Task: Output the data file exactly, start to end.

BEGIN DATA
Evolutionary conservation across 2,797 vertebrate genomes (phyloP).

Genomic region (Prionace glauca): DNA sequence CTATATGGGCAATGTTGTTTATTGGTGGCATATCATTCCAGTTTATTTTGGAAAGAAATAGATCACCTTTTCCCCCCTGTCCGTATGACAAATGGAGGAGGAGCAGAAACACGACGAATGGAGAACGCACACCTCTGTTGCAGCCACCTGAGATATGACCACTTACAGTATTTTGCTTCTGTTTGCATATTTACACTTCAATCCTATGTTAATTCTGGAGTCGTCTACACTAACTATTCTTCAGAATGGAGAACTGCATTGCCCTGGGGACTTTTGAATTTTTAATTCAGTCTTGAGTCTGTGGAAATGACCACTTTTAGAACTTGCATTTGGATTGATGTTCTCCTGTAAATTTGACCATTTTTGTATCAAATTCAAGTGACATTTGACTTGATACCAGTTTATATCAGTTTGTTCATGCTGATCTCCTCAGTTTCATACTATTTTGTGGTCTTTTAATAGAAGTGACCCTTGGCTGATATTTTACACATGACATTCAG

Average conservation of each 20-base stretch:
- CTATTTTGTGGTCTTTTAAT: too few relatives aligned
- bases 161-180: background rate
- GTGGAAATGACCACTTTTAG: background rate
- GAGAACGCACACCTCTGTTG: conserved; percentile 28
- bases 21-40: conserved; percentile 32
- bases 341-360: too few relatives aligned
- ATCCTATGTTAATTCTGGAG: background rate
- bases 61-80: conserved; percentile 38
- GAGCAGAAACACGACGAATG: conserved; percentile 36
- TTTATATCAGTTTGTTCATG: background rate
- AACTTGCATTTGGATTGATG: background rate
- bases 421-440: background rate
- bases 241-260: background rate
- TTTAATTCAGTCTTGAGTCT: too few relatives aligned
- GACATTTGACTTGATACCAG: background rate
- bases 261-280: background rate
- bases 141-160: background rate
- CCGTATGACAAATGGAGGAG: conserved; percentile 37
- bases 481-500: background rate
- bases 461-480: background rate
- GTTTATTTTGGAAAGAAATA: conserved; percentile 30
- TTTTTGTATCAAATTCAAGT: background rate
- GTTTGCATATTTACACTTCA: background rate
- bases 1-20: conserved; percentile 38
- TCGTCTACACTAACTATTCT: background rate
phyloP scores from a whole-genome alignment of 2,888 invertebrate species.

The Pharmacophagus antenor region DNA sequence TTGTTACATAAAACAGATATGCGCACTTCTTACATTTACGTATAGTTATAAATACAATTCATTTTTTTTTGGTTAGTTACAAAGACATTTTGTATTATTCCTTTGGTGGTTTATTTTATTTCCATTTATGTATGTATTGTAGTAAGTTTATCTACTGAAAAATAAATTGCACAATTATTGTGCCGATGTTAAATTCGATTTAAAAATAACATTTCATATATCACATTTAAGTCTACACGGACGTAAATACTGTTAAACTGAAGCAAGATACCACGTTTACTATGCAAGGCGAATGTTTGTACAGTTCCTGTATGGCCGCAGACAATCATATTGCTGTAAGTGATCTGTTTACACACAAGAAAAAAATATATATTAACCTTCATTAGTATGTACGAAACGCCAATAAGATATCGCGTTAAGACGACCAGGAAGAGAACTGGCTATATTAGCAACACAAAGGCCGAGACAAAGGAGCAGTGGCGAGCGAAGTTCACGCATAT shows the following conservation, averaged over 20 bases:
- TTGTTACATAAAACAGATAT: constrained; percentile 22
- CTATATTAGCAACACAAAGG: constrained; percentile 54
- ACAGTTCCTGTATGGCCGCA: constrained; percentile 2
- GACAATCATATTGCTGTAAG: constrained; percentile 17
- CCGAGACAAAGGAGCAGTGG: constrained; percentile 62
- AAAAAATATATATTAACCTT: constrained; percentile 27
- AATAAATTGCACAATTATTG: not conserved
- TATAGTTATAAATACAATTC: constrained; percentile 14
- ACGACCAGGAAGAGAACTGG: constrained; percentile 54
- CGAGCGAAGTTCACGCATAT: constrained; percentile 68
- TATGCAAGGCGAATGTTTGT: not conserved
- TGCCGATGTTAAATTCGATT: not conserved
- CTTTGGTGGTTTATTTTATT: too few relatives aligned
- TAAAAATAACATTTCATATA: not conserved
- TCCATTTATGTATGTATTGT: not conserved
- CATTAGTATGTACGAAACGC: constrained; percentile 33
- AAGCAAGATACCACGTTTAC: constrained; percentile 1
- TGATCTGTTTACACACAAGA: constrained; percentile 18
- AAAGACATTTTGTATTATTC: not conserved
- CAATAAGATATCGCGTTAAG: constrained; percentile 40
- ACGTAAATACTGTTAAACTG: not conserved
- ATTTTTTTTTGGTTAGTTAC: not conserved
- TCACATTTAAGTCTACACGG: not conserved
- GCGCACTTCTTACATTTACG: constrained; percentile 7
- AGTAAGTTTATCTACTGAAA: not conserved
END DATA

Evolutionary conservation across 2,797 vertebrate genomes (phyloP).

Genomic region (Prionace glauca): DNA sequence CTATATGGGCAATGTTGTTTATTGGTGGCATATCATTCCAGTTTATTTTGGAAAGAAATAGATCACCTTTTCCCCCCTGTCCGTATGACAAATGGAGGAGGAGCAGAAACACGACGAATGGAGAACGCACACCTCTGTTGCAGCCACCTGAGATATGACCACTTACAGTATTTTGCTTCTGTTTGCATATTTACACTTCAATCCTATGTTAATTCTGGAGTCGTCTACACTAACTATTCTTCAGAATGGAGAACTGCATTGCCCTGGGGACTTTTGAATTTTTAATTCAGTCTTGAGTCTGTGGAAATGACCACTTTTAGAACTTGCATTTGGATTGATGTTCTCCTGTAAATTTGACCATTTTTGTATCAAATTCAAGTGACATTTGACTTGATACCAGTTTATATCAGTTTGTTCATGCTGATCTCCTCAGTTTCATACTATTTTGTGGTCTTTTAATAGAAGTGACCCTTGGCTGATATTTTACACATGACATTCAG

Average conservation of each 20-base stretch:
- CTATTTTGTGGTCTTTTAAT: too few relatives aligned
- bases 161-180: background rate
- GTGGAAATGACCACTTTTAG: background rate
- GAGAACGCACACCTCTGTTG: conserved; percentile 28
- bases 21-40: conserved; percentile 32
- bases 341-360: too few relatives aligned
- ATCCTATGTTAATTCTGGAG: background rate
- bases 61-80: conserved; percentile 38
- GAGCAGAAACACGACGAATG: conserved; percentile 36
- TTTATATCAGTTTGTTCATG: background rate
- AACTTGCATTTGGATTGATG: background rate
- bases 421-440: background rate
- bases 241-260: background rate
- TTTAATTCAGTCTTGAGTCT: too few relatives aligned
- GACATTTGACTTGATACCAG: background rate
- bases 261-280: background rate
- bases 141-160: background rate
- CCGTATGACAAATGGAGGAG: conserved; percentile 37
- bases 481-500: background rate
- bases 461-480: background rate
- GTTTATTTTGGAAAGAAATA: conserved; percentile 30
- TTTTTGTATCAAATTCAAGT: background rate
- GTTTGCATATTTACACTTCA: background rate
- bases 1-20: conserved; percentile 38
- TCGTCTACACTAACTATTCT: background rate
phyloP scores from a whole-genome alignment of 2,888 invertebrate species.

The Pharmacophagus antenor region DNA sequence TTGTTACATAAAACAGATATGCGCACTTCTTACATTTACGTATAGTTATAAATACAATTCATTTTTTTTTGGTTAGTTACAAAGACATTTTGTATTATTCCTTTGGTGGTTTATTTTATTTCCATTTATGTATGTATTGTAGTAAGTTTATCTACTGAAAAATAAATTGCACAATTATTGTGCCGATGTTAAATTCGATTTAAAAATAACATTTCATATATCACATTTAAGTCTACACGGACGTAAATACTGTTAAACTGAAGCAAGATACCACGTTTACTATGCAAGGCGAATGTTTGTACAGTTCCTGTATGGCCGCAGACAATCATATTGCTGTAAGTGATCTGTTTACACACAAGAAAAAAATATATATTAACCTTCATTAGTATGTACGAAACGCCAATAAGATATCGCGTTAAGACGACCAGGAAGAGAACTGGCTATATTAGCAACACAAAGGCCGAGACAAAGGAGCAGTGGCGAGCGAAGTTCACGCATAT shows the following conservation, averaged over 20 bases:
- TTGTTACATAAAACAGATAT: constrained; percentile 22
- CTATATTAGCAACACAAAGG: constrained; percentile 54
- ACAGTTCCTGTATGGCCGCA: constrained; percentile 2
- GACAATCATATTGCTGTAAG: constrained; percentile 17
- CCGAGACAAAGGAGCAGTGG: constrained; percentile 62
- AAAAAATATATATTAACCTT: constrained; percentile 27
- AATAAATTGCACAATTATTG: not conserved
- TATAGTTATAAATACAATTC: constrained; percentile 14
- ACGACCAGGAAGAGAACTGG: constrained; percentile 54
- CGAGCGAAGTTCACGCATAT: constrained; percentile 68
- TATGCAAGGCGAATGTTTGT: not conserved
- TGCCGATGTTAAATTCGATT: not conserved
- CTTTGGTGGTTTATTTTATT: too few relatives aligned
- TAAAAATAACATTTCATATA: not conserved
- TCCATTTATGTATGTATTGT: not conserved
- CATTAGTATGTACGAAACGC: constrained; percentile 33
- AAGCAAGATACCACGTTTAC: constrained; percentile 1
- TGATCTGTTTACACACAAGA: constrained; percentile 18
- AAAGACATTTTGTATTATTC: not conserved
- CAATAAGATATCGCGTTAAG: constrained; percentile 40
- ACGTAAATACTGTTAAACTG: not conserved
- ATTTTTTTTTGGTTAGTTAC: not conserved
- TCACATTTAAGTCTACACGG: not conserved
- GCGCACTTCTTACATTTACG: constrained; percentile 7
- AGTAAGTTTATCTACTGAAA: not conserved